Project contact is Hongmei Gu at the Forest Products Laboratory
The FPL team is in charge of developing a full comparative LCA study for three multiple-story mass timber buildings and their concrete alternatives in the U.S. Northeast region, with Boston as the point location. Using these three comparative LCAs, this research will determine the GHG emissions reduction potential from mass timber use in the building sector for the U.S. region. This may increase potential for growth in wood utilization, timber harvest, and forest management practices through the market demands.
This thesis explores the challenges and potential of mass timber as a paradigm shifting technology for the building industry through the application of parametric modeling technology to the design of office buildings. By testing building configurations in three zoning envelopes—low-rise suburban, mid-rise urban, and high-rise urban—optimization strategies for mass timber office buildings were developed. Facades and floor slabs were identified as the primary contributors to building cost and environmental impacts and therefore the easiest targets for optimization. The primary method for optimizing facades is replacing curtain wall with solid cross laminated timber (CLT) walls, this method runs counter to developer driven standards of fully glazed facades making short term adoption of this strategy unlikely without major shifts in building developer and owner expectations. Slabs and floor systems can be optimized through the implementation of novel solutions that take advantage of composite action between glulam, CLT, and concrete elements. Additionally, zoning height incentives could be used to make timber construction competitive with steel and concrete systems despite increased floor-to-floor heights. Finally, future research opportunities and needs, both architectural and technical, are identified.
Project contact is Shiling Pei at the Colorado School of Mines
NHERI Tallwood project is an effort to develop and validate a resilient-based seismic design methodology for tall wood buildings. The project started in September 2016 and will last till 2020. The project team will validate the design methodology through shake table testing of a 10-story full-scaled wood building specimen at NHERI@UCSD. It will be the world's largest wood building tested at full-scale.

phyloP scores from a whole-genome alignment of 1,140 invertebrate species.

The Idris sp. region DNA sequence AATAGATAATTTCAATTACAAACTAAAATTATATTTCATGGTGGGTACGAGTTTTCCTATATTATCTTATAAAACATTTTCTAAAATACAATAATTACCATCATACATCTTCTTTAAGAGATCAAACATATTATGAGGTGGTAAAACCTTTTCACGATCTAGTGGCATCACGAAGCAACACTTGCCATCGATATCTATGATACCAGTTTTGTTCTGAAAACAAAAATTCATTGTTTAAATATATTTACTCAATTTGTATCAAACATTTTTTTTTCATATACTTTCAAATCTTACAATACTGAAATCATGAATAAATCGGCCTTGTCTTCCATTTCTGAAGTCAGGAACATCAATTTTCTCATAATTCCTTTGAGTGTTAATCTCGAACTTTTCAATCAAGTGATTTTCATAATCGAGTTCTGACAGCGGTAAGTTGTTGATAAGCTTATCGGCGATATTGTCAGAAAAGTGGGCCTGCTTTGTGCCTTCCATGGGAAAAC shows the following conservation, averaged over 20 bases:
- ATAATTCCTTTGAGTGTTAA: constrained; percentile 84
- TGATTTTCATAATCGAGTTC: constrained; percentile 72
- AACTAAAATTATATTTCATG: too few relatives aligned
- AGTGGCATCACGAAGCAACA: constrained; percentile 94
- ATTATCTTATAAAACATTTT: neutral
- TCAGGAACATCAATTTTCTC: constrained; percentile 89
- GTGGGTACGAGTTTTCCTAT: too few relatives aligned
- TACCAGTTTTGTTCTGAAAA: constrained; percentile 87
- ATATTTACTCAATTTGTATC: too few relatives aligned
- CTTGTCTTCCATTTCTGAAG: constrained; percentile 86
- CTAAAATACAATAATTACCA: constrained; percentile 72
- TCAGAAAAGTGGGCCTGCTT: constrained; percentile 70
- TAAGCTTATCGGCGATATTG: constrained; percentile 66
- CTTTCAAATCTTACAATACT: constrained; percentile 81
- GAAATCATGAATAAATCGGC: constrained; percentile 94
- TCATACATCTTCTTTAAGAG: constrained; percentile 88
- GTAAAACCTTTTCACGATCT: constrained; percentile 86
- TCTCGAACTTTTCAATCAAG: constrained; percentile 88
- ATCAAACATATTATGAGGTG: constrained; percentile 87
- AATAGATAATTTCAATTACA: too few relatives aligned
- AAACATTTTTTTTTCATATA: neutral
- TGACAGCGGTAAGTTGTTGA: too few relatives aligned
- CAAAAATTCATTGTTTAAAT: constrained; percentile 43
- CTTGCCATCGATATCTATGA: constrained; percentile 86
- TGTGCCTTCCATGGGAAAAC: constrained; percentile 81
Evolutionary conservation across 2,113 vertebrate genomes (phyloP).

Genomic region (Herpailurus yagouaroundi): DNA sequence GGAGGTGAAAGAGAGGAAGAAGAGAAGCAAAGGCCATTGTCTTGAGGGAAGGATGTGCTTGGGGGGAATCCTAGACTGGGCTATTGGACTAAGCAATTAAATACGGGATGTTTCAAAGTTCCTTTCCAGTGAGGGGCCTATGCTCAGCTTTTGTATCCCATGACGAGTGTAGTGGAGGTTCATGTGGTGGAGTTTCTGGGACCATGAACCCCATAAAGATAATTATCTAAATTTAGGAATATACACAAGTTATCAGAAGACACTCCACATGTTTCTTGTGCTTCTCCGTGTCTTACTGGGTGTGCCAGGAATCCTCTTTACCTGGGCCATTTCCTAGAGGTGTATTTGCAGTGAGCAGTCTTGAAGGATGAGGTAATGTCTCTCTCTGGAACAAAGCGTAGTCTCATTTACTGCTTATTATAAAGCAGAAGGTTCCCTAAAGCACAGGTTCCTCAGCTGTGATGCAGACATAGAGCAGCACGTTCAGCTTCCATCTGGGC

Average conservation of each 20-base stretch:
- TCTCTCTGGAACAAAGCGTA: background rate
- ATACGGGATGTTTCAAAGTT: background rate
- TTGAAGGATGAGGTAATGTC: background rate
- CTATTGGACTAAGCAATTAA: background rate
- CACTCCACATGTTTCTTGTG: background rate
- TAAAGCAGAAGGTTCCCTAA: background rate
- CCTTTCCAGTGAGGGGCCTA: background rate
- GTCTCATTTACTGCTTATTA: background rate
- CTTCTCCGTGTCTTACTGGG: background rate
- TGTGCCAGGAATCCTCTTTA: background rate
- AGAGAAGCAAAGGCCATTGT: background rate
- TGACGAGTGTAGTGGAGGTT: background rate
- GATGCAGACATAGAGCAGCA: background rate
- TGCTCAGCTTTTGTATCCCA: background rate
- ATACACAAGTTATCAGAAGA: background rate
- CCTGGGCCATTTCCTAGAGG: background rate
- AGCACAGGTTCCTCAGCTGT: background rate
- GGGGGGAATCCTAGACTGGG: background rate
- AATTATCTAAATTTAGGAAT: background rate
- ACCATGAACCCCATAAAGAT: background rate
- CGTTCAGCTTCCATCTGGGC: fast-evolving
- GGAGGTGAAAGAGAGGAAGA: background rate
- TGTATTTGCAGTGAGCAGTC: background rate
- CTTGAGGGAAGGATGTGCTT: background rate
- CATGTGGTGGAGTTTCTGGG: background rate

Seismically resilient, lateral systems for tall timber buildings can be created by combining cross laminated timber (CLT) panels with post-tensioned (PT) self-centering technology. The concept features a system of stacked CLT walls where particular stories are equipped to rock against the above and below floor diaphragms through PT connections and are supplemented with mild steel U-shaped flexural plate energy dissipation devices (UFPs). Experiments were conducted to better understand rocking CLT wall behavior and seismic performance. The testing program consisted of five single wall tests with varying PT areas, initial tensioning force, CLT panel composition, and rocking surface and one coupled wall test with UFPs as the coupling devices. The walls were tested with a quasi-static reverse-cyclic load protocol. The experimental results showed a ductile response and good energy dissipation qualities. To evaluate the feasibility and performance of the rocking CLT wall system, prototype designs were developed for 8 to 14 story buildings in Seattle using a performance-based seismic design procedure. Performance was assessed using numerical simulations performed in OpenSees for ground motions representing a range of seismic hazards. The results were used to validate the performance-based seismic design procedure for tall timber buildings with rocking CLT walls.